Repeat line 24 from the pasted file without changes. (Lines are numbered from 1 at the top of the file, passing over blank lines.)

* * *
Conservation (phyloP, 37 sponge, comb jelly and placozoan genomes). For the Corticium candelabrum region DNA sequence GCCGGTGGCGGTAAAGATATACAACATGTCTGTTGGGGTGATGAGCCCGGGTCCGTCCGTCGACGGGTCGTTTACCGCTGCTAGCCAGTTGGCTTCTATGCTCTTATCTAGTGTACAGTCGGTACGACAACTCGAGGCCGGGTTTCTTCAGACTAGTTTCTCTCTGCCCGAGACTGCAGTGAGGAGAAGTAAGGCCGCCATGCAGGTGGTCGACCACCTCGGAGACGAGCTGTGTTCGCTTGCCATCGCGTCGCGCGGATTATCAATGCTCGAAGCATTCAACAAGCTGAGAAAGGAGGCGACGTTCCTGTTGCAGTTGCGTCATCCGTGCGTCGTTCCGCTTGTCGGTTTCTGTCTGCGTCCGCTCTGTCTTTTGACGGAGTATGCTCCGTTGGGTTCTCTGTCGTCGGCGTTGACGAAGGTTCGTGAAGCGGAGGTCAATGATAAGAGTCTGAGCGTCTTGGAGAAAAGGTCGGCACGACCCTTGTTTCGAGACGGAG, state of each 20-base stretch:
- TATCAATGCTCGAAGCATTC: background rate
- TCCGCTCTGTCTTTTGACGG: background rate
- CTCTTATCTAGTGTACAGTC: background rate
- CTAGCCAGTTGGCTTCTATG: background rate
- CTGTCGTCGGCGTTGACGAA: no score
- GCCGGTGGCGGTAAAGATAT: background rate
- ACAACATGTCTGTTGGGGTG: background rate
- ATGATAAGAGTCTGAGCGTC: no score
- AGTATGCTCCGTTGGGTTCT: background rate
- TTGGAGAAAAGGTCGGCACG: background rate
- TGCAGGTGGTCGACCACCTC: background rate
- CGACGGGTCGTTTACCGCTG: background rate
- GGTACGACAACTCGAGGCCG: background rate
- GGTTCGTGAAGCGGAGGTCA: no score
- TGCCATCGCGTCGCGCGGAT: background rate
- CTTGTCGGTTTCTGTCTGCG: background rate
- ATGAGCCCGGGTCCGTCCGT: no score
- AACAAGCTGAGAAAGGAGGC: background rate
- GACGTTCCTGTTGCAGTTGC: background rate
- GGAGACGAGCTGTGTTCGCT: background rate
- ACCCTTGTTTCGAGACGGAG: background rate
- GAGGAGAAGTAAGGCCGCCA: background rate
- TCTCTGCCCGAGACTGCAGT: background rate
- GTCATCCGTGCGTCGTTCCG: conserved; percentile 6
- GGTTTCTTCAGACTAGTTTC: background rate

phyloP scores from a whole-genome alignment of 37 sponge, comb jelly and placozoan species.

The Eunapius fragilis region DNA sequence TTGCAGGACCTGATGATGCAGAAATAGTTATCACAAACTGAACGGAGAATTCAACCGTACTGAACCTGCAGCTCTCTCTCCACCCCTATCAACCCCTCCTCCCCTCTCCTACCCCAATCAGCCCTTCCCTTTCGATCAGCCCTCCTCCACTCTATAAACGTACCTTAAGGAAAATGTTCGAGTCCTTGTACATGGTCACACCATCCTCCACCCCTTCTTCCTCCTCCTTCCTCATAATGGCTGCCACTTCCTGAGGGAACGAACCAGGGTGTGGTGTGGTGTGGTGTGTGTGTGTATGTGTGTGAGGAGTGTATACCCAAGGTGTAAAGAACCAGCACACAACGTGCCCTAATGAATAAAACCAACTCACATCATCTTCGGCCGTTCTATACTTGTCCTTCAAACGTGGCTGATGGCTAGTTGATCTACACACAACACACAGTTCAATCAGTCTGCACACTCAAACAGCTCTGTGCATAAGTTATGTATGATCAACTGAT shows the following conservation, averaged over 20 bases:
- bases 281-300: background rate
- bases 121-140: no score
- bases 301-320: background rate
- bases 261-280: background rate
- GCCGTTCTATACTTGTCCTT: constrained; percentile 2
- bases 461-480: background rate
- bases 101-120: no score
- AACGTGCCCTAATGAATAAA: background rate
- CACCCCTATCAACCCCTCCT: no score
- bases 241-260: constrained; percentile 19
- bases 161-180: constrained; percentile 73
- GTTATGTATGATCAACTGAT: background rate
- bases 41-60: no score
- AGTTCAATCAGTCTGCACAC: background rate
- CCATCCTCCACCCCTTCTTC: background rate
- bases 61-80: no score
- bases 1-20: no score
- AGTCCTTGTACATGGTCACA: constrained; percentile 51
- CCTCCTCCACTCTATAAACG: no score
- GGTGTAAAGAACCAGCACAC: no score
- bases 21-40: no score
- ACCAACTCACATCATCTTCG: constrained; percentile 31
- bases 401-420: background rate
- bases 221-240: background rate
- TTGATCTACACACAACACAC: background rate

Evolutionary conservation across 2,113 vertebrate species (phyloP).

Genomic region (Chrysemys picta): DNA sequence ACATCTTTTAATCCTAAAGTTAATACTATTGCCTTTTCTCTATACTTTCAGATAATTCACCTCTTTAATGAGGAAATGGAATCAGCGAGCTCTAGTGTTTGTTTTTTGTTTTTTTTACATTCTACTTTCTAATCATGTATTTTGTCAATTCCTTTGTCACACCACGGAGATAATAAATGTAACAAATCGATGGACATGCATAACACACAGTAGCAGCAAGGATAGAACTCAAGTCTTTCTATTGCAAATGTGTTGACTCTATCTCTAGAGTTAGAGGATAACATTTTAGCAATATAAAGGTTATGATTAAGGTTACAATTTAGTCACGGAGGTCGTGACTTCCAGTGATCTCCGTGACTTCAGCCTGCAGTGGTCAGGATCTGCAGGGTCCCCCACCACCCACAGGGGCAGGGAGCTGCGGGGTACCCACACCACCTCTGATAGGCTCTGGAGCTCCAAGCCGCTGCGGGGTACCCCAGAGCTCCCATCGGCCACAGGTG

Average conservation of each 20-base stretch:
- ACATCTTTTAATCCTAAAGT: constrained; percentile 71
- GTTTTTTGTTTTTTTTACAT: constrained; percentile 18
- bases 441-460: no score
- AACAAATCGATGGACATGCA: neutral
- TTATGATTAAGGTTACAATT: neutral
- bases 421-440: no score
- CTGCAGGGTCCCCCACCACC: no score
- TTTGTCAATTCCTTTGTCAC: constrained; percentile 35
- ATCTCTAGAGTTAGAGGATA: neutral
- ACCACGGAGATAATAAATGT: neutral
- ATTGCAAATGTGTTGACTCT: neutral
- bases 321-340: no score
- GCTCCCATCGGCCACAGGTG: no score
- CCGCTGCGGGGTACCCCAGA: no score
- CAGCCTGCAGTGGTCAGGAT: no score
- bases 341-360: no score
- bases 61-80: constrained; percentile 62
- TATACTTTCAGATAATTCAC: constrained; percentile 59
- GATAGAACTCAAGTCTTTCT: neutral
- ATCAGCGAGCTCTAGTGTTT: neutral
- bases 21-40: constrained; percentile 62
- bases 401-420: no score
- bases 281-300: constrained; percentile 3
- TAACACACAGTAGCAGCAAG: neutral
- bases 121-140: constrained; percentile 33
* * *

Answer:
- TCTCTGCCCGAGACTGCAGT: background rate